Those who overly celebrate positional authority, those who get caught up in the perceived power that comes with command, and those who feel compelled to remind others that they are in charge are the ones who concern me (and likely comprise the 21 COs who failed us so far this year). I do appreciate your comment and the opportunity to clarify for you that we can and many do lead without a specific collar device and without a specific positional platform (I believe you fall into this category). I will continue to do just that long after I relinquish the authority that comes with my current position. That said, I will never handover the responsibility of leading (and following) those with whom I am so fortunate to share my life.

CDR Sean Heritage
Proud CO, NIOC Pensacola - Today
Passionate Leader - Always

Jim Murphy said...

More of our COs (and XOs, CMCs, DIVOs, LCPOs, etc) should incorporate some of Sean's philosophies into their own leadership. Sean is a successful and respected Naval officer because of many of the things he writes about here. And being the grumpy old retired SCPO I am, I don't say that about many officers (as Sean will attest).

Anonymous said...

Captain, Sean Heritage,

Thank you for expressing your feelings, position and attitude toward the profession where you have chosen to spend most of your working life. I have been retired from the Navy for more than 33 years, but in the Navy where I spent my working life things are evidently quite different than they are today. I had for my entire Navy career, and will always, as far as I can determine, had an attitude that was drilled into us Sailors that superior rank was the top honor and the most respected position of any Sailor. I still have that same opinion, be it right or wrong today. I wanted to hear you express your opinion on the subject and you did just that. Having no power to make things revert to where we were during my Navy career, I will no doubt have to change my attitude before I am able to accept the status quo of today’s Navy, and the procedure by which a command is controlled and nurtured today.

I want to thank you for your good words concerning a Master Chief, and your sons position on that as well, it makes me feel very good to understand that we were, and are still valued by others, even today. I was indeed proud to be a Master Chief, and was especially proud to have served as Chief of the Boat on a Submarine during the Cold War, I would also add that my Commanding Officer during that period of time never failed to inform me as an individual at the end of each deterrent patrol that he was pleased with my performance during that patrol and thanked me for making this another successful patrol. What an honor to receive such a complement from a Commanding Officer. I made 6 deterrent patrols with that same Commanding Officer. That was the most important job I ever had while in the Navy and I would have continued doing that job but the Navy said it time for me to go ashore.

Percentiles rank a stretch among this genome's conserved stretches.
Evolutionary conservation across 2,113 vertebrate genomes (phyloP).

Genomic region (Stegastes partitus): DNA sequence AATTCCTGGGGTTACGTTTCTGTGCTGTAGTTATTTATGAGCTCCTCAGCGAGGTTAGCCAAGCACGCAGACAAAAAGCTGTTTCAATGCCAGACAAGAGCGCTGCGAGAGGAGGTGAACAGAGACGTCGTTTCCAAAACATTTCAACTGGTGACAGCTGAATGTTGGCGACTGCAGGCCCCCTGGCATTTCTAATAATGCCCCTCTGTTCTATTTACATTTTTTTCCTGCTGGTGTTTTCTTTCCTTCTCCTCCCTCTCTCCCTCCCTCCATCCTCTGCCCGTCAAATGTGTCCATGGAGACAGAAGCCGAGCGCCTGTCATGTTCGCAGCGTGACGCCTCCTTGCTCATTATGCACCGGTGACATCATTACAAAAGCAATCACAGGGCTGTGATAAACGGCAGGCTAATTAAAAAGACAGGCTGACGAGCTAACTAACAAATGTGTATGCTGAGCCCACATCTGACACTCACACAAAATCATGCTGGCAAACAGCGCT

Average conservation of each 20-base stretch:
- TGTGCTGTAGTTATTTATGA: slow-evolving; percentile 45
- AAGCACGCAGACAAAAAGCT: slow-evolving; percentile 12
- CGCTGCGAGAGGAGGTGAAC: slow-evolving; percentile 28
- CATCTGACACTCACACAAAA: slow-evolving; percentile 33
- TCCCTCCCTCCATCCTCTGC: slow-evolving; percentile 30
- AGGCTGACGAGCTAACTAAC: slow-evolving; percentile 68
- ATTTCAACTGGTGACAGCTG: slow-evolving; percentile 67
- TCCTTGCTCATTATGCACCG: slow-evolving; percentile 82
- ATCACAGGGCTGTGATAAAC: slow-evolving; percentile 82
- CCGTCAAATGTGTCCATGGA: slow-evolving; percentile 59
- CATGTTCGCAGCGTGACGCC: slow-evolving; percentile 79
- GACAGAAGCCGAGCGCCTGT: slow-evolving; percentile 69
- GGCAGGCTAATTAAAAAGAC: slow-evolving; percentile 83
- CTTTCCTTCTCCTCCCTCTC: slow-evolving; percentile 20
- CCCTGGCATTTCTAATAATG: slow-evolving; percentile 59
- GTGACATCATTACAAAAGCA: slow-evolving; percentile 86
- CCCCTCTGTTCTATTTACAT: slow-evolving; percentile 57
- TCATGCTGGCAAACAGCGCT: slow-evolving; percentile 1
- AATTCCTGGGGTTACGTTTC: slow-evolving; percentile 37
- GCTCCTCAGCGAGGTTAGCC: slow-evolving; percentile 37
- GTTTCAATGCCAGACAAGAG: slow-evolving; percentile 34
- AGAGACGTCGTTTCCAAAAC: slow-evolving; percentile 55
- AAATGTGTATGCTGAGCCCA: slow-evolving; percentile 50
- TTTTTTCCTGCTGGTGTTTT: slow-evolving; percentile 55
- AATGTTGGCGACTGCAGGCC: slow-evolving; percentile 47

Very Respectfully,
Navyman834

Curtis said...

I very nearly puked. Crap, make that I did puke.

Command is command. It's not leading a girl scout troop but what the hell, like the girl scouts you and your 'command' will never GO to war.

Anonymous said...

Curtis is evidently from a different planet than most of us. He is what we refer to as a troll who probably is not qualified to write a fitrep on a girl scout, let alone on a leader of men as he has claimed to do.

Navyman834

Anonymous said...

Liz Wiseman via Twitter
lizwiseman #Multipliers is at #15 in management books on amazon.com right now. Thank you to whoever is buying it!